Is Our Eternity Decided For Us?

Since we've been talking about the End Times and heaven and hell, the next logical question might be ... "But do we even have a choice about our eternal 'destinies'?  Do we have the free-will to choose Jesus and heaven, or does God predestine us to heaven or hell?"

Maybe this question won't cross the minds of many of you.  But it's one I have studied and thought about a lot ... mostly because we have a pastor who hammers the idea of predestination, acting like anyone who disagrees with him is disagreeing with the Bible and dishonoring God.  Like his view is the only way to read the Bible!

He even goes so far as to say things like God wanted people in hell - for His glory.  That He planned Adam and Eve's Fall - for His purposes.  That if we sin, it's because God caused it.  And that everything that happens in our lives is caused by God - even childhood abuse - for His glory and our good, and so we just have to trust Him.  

[Oh, my goodness, I can feel my blood starting to boil already!  That was the sermon when I decided that I am done with that church.  I might have to be there in body to drop my kids off at their kids' classes, but I don't attend the services anymore.  I sit out in the hall reading a good, godly book or watching a Tony Evans' sermon online while waiting for my kids' Sunday School classes to end.  It's sad.  It's not the way church is supposed to be.  But he slips this view into everything, and my husband and I always end up angry for days.  So this is the way it has to be for now, until we can figure out what else to do.  We visited another nearby church, but it was so uncomfortable (for other reasons) that we decided to just stay put for now and continue like we are until we have other ideas.]

One good thing, though, is that my frustration with his dogmatic stance has caused me to research this issue as deeply and thoroughly as I could, to find out what I think the Bible really says about it.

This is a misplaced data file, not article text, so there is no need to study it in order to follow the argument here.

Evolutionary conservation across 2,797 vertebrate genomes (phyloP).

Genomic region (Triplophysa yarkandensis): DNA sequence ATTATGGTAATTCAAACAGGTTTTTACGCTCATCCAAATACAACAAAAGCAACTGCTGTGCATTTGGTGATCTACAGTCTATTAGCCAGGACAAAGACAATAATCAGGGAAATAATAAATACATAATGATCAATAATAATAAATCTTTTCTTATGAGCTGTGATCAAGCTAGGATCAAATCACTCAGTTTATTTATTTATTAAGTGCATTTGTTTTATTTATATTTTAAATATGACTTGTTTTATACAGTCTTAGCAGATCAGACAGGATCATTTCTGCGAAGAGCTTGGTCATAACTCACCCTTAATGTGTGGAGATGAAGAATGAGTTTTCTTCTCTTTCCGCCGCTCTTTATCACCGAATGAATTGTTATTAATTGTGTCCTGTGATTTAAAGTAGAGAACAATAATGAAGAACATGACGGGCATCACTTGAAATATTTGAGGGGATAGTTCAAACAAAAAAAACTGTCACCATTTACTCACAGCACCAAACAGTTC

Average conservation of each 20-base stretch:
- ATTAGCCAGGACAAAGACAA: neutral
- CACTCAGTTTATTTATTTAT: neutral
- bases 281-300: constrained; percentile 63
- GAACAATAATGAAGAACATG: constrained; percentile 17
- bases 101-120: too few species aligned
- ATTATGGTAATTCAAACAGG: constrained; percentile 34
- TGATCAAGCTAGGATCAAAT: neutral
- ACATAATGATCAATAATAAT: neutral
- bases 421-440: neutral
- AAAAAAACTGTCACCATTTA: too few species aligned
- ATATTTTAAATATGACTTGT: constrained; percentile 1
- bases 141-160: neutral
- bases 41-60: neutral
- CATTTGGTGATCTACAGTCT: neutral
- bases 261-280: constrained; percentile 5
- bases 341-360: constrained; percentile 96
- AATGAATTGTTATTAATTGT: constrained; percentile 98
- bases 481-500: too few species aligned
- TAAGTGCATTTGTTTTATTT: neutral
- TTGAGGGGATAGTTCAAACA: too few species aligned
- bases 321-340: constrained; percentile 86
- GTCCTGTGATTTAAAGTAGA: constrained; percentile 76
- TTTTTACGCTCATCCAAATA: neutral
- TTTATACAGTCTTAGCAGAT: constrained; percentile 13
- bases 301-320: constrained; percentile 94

And in doing so, I have come to the opposite conclusion: 

Yes, God has done all the work of providing a way to heaven ... but we have to accept it.  He doesn't "force" us to believe or not believe.  He calls us to believe, but He leaves it up to us.  He made the way, but we have to choose to follow Him.
This is what makes the most sense when you look at the Bible as a whole, at God's character, at the meaning of Jesus's death, at the call to evangelize, at justice and mercy and grace, etc.

Anyway, I can't share this info at my church because almost no one else seems to care that this new pastor is so dogmatic about a very debatable issue.  Most seem to like it, shouting out "Amen" and "Hallelujah" as he preaches his version of God's "sovereignty."  And so I have written my views out on my blogs.  And these next however-many posts will be reposts of what I wrote on those other blogs - some will be unaltered and some will be shortened or updated.

[For the whole, original posts, click on the "predestination" label at (shortened versions) or (longer versions).  They are a bit longer and messier than what I intend to write here, but it's all there - all that I will include in the upcoming posts.]